Charts:

How much Medicare pays doctors. Dan Keating, Cristina Rivero, Kat Downs and Emily Chow in The Washington Post.

Searchable interactives: Check how much Medicare reimbursed your provider in 2012. The New York Times and The Wall Street Journal.

Background reading: How a secretive panel uses data that distort doctors’ pay. Peter Whoriskey and Dan Keating in The Washington Post.

The top biller has history of scrutiny from the feds. "The doctor who bills the most for Medicare in the country is a South Florida ophthalmologist whose offices were twice raided last year by the FBI and whose generous political contributions and cozy relationship with New Jersey Senator Robert Menendez are under investigation by federal public corruption prosecutors, a New York Times analysis of Medicare data shows. Data released Wednesday by the Centers for Medicare and Medicaid Services show Dr. Salomon E. Melgen, 59, who moved to Florida from the Dominican Republic in the late 1970s, received $21 million in Medicare reimbursements in 2012 alone. The doctor billed mostly for Lucentis, a medication used to treat macular degeneration made by a company that pays generous rebates to its doctors. The release of the Medicare figures was the latest in a series headline-grabbing disclosures that have dogged the doctor since January of last year....Dr. Melgen’s lawyer warned against presuming that the doctor’s high bills to Medicare meant he was engaged in fraud. In a statement released late Tuesday, his lawyer said the large reimbursements from the Centers for Medicare and Medicaid Services, known as CMS, were easily explained: The doctor has a big practice." Reed Abelson and Sarah Cohen in The New York Times.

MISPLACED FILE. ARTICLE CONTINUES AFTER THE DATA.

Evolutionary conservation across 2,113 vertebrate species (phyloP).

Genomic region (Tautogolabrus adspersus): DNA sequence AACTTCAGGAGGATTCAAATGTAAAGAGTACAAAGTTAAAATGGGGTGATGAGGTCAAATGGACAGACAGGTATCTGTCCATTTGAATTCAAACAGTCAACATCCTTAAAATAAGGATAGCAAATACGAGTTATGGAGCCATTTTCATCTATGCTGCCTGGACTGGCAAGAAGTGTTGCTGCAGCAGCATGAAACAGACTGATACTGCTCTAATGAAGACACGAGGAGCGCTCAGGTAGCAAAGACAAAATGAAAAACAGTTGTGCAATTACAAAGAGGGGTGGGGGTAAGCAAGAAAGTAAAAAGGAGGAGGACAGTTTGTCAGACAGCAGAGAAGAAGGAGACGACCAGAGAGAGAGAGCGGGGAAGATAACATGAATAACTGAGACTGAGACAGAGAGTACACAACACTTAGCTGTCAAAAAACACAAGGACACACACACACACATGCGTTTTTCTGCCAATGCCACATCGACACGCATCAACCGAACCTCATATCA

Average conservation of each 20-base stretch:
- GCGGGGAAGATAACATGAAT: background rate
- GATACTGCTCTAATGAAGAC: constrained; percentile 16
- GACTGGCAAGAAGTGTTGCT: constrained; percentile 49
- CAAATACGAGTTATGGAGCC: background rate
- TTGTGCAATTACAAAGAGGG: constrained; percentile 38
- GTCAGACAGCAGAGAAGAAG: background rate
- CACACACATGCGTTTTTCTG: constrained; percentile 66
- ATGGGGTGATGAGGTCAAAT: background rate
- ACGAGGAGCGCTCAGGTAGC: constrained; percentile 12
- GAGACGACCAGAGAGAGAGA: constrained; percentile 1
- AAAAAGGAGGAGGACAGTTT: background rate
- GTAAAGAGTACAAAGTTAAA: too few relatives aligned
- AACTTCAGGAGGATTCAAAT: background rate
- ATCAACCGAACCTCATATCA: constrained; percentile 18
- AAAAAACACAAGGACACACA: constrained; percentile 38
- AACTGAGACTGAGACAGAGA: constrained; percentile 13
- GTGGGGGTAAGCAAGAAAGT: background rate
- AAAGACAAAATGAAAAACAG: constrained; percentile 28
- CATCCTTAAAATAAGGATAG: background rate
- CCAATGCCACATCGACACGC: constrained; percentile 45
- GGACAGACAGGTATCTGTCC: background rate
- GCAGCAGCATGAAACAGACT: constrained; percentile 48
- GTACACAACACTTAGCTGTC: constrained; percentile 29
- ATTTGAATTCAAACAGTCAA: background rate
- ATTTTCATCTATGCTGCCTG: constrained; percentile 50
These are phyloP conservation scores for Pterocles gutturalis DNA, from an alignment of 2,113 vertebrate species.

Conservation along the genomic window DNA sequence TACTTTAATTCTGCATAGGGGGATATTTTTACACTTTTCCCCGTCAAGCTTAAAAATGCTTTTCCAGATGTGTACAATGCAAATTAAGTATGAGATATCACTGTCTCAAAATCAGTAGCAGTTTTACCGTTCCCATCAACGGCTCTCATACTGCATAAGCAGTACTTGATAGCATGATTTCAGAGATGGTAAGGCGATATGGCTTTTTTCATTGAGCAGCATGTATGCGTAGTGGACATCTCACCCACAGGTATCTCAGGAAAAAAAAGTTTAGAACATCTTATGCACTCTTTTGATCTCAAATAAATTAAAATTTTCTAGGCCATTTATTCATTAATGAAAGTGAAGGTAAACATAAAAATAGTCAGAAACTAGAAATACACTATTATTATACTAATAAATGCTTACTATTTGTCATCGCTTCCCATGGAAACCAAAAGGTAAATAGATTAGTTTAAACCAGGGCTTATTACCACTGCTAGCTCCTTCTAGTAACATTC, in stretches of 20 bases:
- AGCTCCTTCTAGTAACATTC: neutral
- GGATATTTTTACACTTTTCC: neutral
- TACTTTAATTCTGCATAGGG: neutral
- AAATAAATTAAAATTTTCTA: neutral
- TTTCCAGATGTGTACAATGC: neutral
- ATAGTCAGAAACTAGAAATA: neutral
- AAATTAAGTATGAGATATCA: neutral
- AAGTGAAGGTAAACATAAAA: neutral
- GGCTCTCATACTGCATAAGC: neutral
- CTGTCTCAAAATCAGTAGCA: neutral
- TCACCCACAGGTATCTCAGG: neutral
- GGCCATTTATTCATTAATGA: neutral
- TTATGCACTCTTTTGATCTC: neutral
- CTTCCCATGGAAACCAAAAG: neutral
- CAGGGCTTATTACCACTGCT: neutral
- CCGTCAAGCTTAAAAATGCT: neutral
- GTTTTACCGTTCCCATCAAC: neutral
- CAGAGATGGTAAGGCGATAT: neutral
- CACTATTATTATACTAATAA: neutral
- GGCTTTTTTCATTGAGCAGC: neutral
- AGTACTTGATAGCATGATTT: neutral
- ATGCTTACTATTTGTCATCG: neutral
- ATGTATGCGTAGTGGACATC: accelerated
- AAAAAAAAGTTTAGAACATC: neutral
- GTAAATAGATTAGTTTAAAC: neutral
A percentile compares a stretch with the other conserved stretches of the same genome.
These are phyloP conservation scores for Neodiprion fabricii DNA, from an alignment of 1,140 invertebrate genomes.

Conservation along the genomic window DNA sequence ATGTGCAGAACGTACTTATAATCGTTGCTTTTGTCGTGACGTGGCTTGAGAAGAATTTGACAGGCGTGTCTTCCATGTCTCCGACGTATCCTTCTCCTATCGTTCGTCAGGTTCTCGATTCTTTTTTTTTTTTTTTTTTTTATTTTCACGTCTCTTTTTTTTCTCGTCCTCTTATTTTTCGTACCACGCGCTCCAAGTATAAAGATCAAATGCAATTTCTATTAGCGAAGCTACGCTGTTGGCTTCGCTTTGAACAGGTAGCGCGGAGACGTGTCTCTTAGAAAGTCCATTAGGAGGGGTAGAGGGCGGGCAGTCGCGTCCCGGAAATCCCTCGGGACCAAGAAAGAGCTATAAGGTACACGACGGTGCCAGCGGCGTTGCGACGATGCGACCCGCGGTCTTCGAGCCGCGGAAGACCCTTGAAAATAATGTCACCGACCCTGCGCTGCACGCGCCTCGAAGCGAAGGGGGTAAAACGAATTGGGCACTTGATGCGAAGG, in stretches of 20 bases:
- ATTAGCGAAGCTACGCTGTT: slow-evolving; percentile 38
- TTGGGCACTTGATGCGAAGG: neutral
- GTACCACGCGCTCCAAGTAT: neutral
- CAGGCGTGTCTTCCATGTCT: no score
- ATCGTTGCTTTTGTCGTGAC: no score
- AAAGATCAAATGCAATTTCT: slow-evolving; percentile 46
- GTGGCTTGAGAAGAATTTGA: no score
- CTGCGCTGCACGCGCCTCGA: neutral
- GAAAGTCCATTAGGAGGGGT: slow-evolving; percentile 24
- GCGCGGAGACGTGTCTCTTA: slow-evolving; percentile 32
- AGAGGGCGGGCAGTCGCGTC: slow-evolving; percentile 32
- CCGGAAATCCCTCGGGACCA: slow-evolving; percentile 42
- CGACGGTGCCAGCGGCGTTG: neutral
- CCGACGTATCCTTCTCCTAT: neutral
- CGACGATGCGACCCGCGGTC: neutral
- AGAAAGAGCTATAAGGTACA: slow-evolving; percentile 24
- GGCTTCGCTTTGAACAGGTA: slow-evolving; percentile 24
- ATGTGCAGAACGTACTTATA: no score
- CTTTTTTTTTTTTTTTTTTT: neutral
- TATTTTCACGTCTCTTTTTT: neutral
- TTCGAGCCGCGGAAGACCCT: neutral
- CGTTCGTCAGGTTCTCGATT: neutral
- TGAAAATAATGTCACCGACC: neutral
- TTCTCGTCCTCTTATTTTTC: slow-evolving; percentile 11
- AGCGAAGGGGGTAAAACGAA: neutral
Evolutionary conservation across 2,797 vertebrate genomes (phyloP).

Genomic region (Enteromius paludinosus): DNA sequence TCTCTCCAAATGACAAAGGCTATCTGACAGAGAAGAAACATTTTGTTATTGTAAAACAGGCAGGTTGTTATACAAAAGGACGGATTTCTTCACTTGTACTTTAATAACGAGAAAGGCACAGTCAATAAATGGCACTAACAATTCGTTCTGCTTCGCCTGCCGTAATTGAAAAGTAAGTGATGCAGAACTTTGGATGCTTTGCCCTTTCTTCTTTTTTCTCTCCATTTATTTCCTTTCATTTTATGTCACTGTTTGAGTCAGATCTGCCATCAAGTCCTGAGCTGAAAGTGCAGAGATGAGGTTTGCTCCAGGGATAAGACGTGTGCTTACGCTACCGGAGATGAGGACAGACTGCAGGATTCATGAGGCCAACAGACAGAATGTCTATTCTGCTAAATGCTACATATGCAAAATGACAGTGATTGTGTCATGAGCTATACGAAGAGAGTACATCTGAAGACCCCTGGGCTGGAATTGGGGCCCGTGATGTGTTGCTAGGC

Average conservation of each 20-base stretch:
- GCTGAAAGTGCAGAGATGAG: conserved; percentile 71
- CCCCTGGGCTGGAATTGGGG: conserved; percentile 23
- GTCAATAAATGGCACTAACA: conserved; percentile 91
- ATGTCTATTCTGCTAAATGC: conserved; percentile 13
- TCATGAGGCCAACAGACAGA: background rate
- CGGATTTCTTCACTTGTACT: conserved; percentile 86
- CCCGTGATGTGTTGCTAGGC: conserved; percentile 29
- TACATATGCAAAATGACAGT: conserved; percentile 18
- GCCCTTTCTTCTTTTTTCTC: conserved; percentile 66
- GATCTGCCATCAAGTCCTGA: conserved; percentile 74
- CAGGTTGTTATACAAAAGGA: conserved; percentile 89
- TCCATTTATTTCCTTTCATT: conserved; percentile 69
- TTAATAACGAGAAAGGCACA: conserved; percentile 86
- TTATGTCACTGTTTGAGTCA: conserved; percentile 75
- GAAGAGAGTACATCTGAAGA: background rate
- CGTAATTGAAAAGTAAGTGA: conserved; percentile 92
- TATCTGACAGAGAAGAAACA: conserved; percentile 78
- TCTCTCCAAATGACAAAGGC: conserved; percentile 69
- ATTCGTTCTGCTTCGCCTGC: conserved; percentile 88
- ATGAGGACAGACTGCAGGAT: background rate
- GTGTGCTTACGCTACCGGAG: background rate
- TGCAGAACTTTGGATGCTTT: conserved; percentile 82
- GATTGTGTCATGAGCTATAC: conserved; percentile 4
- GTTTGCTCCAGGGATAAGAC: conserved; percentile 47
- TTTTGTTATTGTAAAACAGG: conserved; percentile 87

The arguments for releasing the data. "While drug and hospital costs have been scrutinized, less attention has been paid to doctors’ fees, which accounted for about 12 percent of Medicare’s budget in 2012. Making the data available may allow the public and researchers to better identify fraud and waste by doctors in the $604 billion Medicare system. The data could also put more heat on doctors who engage in self-referral -- ordering up tests and procedures that are performed in their own clinics or in those in which they have a financial interest. The data release has been lauded by consumer groups seeking to spotlight possible fraud or overuse and criticized by physicians, including the American Medical Association, whose head has said misinterpretation could ruin doctors’ careers. Medicare payments to doctors were kept from the public after medical associations argued in the early 1980s that their release would violate physicians’ privacy. Last May, a federal judge lifted a 33-year-old injunction on the data following a lawsuit by Dow Jones & Co." Shannon Pettypiece and Alex Wayne in Bloomberg.